Caterpillar’s Can Provide A Biodegradable Solution To Plastic Pollution
Scientists have unknowingly discovered that caterpillars commercially bred for fishing bait to have the ability to biodegrade polyethylene. It has been a nuisance when it comes to disposing of polyethylene material which we get to see daily in the form of plastic shopping bags clogging up landfill sites and Caterpillar’s could provide a biodegradable solution to plastic pollution.
Many beehives across Europe thrive with a large number of wax worm, the larvae of the common insect Galleria mellonella or greater wax moth. In the wild, it lives as parasites in bee colonies. The wax moths lay their eggs in the hives where the worms hatch and grow on beewax which gives them their name.
One fine day Federica Bertocchini, an amateur beekeeper, was removing the parasitic pests from the honeycombs in her hives, she accidentally discovered holes in a typical plastic shopping bag where the worms were temporarily moved.
Later an experiment was carried out by Bertocchini, from the Institute of Biomedicine and Biotechnology of Cantabria (CSIC), Spain, along with colleagues Paolo Bombelli and Christopher Howe at the University of Cambridge’s Department of Biochemistry.
They collected around hundred wax worms and exposed them to a plastic bag from a UK supermarket. After about 40 minutes holes started to appear and after 12 hours there was a reduction in plastic mass of 92 mg from the bag. The scientists experienced that the degeneration rate is extremely fast as compared to other discoveries where bacteria is used and the rate found was merely around 0.13mg a day.
Cambridge’s Paolo Bombelli, first author of the study published today in the journal Current Biology said: “If a single enzyme is responsible for this chemical process, its reproduction on a large scale using biotechnological methods should be achievable. This discovery could be an important tool for helping to get rid of the polyethylene plastic waste accumulated in landfill sites and oceans.”Plastic has been a nuisance when it comes to breaking it down and even when it does the smaller pieces choke up ecosystems without degrading.
Polyethylene is vastly been used for packaging and has a 40% total demand for plastic products across Europe. About 38% of plastic is discarded in landfills. Numbers suggest people around the world use around a trillion plastic bags every single year. It really has is toll on the environment.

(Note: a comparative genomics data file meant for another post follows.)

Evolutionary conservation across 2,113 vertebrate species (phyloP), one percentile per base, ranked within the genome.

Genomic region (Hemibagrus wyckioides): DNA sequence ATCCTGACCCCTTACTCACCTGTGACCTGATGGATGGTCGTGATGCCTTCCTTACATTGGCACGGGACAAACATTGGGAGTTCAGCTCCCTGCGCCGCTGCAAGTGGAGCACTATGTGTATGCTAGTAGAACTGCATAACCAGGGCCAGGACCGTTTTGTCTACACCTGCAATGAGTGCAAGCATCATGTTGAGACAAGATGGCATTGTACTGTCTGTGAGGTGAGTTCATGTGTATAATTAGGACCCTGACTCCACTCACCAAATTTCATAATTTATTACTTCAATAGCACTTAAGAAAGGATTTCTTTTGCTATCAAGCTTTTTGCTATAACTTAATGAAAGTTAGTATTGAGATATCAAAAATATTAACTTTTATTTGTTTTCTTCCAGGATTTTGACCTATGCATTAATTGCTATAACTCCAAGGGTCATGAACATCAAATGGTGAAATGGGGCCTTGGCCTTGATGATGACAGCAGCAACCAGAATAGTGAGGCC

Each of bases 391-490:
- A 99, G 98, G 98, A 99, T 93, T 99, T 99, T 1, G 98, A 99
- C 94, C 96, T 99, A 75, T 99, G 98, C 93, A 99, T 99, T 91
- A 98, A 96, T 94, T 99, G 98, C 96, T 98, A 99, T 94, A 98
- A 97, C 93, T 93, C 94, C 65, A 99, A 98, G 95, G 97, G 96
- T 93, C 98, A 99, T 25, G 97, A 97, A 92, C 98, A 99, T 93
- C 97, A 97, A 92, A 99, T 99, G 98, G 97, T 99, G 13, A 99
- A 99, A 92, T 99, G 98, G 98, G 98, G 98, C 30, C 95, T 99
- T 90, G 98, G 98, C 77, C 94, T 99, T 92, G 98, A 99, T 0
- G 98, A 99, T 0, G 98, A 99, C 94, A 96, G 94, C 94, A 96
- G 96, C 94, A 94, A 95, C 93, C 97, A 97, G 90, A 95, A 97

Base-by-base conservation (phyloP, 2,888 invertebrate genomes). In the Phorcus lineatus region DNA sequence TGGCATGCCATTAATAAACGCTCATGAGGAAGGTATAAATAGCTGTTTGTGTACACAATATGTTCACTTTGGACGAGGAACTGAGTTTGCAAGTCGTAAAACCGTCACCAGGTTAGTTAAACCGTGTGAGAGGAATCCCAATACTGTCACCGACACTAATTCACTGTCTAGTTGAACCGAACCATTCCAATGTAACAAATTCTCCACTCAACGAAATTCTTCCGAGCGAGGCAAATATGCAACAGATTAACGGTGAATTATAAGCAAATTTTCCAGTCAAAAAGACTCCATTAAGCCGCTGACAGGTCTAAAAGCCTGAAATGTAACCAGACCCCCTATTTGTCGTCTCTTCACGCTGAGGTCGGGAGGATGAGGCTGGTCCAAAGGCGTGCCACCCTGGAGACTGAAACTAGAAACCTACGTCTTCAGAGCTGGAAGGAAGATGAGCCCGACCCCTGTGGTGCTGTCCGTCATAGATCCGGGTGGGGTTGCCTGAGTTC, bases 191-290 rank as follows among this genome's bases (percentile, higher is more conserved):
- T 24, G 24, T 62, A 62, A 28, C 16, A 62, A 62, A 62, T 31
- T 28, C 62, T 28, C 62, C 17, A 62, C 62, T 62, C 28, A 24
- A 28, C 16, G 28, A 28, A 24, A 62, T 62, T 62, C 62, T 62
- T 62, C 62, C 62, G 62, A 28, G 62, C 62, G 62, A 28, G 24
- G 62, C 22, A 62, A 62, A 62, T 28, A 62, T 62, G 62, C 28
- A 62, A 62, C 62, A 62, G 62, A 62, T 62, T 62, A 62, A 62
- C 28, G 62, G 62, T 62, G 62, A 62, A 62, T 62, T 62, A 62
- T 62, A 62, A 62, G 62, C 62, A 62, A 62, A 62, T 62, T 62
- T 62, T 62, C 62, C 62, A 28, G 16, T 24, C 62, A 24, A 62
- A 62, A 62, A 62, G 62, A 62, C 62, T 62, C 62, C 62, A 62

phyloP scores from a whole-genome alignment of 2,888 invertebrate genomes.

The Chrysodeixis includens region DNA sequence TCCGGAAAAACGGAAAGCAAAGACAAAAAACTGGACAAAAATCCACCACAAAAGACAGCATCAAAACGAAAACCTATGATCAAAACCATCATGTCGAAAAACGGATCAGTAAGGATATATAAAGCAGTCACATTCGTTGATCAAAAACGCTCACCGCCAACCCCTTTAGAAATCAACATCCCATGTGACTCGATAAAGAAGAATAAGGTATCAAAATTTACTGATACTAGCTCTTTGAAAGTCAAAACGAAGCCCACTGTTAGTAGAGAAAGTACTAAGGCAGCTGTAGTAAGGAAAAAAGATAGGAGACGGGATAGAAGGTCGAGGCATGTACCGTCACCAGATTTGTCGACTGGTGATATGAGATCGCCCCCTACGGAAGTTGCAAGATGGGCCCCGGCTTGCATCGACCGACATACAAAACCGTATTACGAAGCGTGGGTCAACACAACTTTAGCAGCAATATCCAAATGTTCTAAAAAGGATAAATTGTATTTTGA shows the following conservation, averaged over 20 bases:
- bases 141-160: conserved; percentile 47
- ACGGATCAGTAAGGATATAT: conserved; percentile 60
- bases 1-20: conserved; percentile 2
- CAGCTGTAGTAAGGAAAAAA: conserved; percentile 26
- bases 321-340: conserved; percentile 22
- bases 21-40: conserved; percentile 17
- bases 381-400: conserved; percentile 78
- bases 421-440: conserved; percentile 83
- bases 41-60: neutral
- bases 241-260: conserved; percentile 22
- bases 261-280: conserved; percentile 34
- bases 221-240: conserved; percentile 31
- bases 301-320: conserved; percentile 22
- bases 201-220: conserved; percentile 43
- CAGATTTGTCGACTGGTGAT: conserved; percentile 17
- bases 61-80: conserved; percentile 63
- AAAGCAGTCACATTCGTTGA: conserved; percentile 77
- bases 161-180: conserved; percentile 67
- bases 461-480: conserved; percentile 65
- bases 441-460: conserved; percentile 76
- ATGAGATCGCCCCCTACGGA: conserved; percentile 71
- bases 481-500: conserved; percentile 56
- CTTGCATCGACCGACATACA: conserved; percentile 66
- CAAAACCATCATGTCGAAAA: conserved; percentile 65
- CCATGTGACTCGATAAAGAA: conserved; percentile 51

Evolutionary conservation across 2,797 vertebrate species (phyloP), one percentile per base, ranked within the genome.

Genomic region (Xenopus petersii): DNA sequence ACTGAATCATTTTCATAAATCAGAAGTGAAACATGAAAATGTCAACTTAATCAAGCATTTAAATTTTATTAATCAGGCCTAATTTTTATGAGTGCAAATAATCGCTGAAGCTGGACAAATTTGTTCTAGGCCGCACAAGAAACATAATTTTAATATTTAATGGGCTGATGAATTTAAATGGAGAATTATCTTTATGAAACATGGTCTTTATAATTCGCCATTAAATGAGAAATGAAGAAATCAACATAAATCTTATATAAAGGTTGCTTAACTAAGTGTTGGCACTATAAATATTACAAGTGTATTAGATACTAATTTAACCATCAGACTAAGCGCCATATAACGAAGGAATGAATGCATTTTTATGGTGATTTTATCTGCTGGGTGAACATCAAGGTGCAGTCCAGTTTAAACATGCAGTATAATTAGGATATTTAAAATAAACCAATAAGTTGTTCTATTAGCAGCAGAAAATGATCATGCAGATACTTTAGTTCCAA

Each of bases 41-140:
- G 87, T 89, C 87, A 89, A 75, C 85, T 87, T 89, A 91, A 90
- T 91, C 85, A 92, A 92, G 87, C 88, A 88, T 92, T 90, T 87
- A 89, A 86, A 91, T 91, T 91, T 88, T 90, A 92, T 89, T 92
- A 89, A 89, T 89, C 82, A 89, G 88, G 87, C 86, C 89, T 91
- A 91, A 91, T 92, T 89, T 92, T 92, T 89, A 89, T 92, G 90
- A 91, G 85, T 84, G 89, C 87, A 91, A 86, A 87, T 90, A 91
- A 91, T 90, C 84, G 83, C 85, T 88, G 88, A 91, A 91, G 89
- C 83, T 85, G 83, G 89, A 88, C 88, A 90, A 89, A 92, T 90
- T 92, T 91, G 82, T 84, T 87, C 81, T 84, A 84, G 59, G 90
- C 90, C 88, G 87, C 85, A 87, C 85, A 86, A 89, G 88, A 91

Strangely nature comes to the rescue in the form of beewax on which wax worms grow is composed of a highly diverse mixture of lipid compounds: building block molecules of living cells, including fats, oils and some hormones.
Further studies are yet to done related to the molecular detail of wax biodegradation. Researchers think it is likely that digesting beeswax and polyethylene involves breaking similar types of chemical bonds.
The researchers mashed the caterpillars and smeared them on polythene bags to confirm the fact that the degradation in the plastic was not merely just because of the chewing mechanism.
Bombelli further said: “The caterpillars are not just eating the plastic without modifying its chemical make-up. We showed that the polymer chains in polyethylene plastic are actually broken by the wax worms,”
He also said: “The caterpillar produces something that breaks the chemical bond, perhaps in its salivary glands or a symbiotic bacteria in its gut. The next steps for us will be to try and identify the molecular processes in this reaction and see if we can isolate the enzyme responsible.”The researchers will be better equipped once the molecular details of the process are known. This knowhow can be later used to devise a biotechnological solution on an industrial scale for managing polyethylene waste.
About the future plans, Bertocchini said: “We are planning to implement this finding into a viable way to get rid of plastic waste, working towards a solution to save our oceans, rivers, and all the environment from the unavoidable consequences of plastic accumulation.”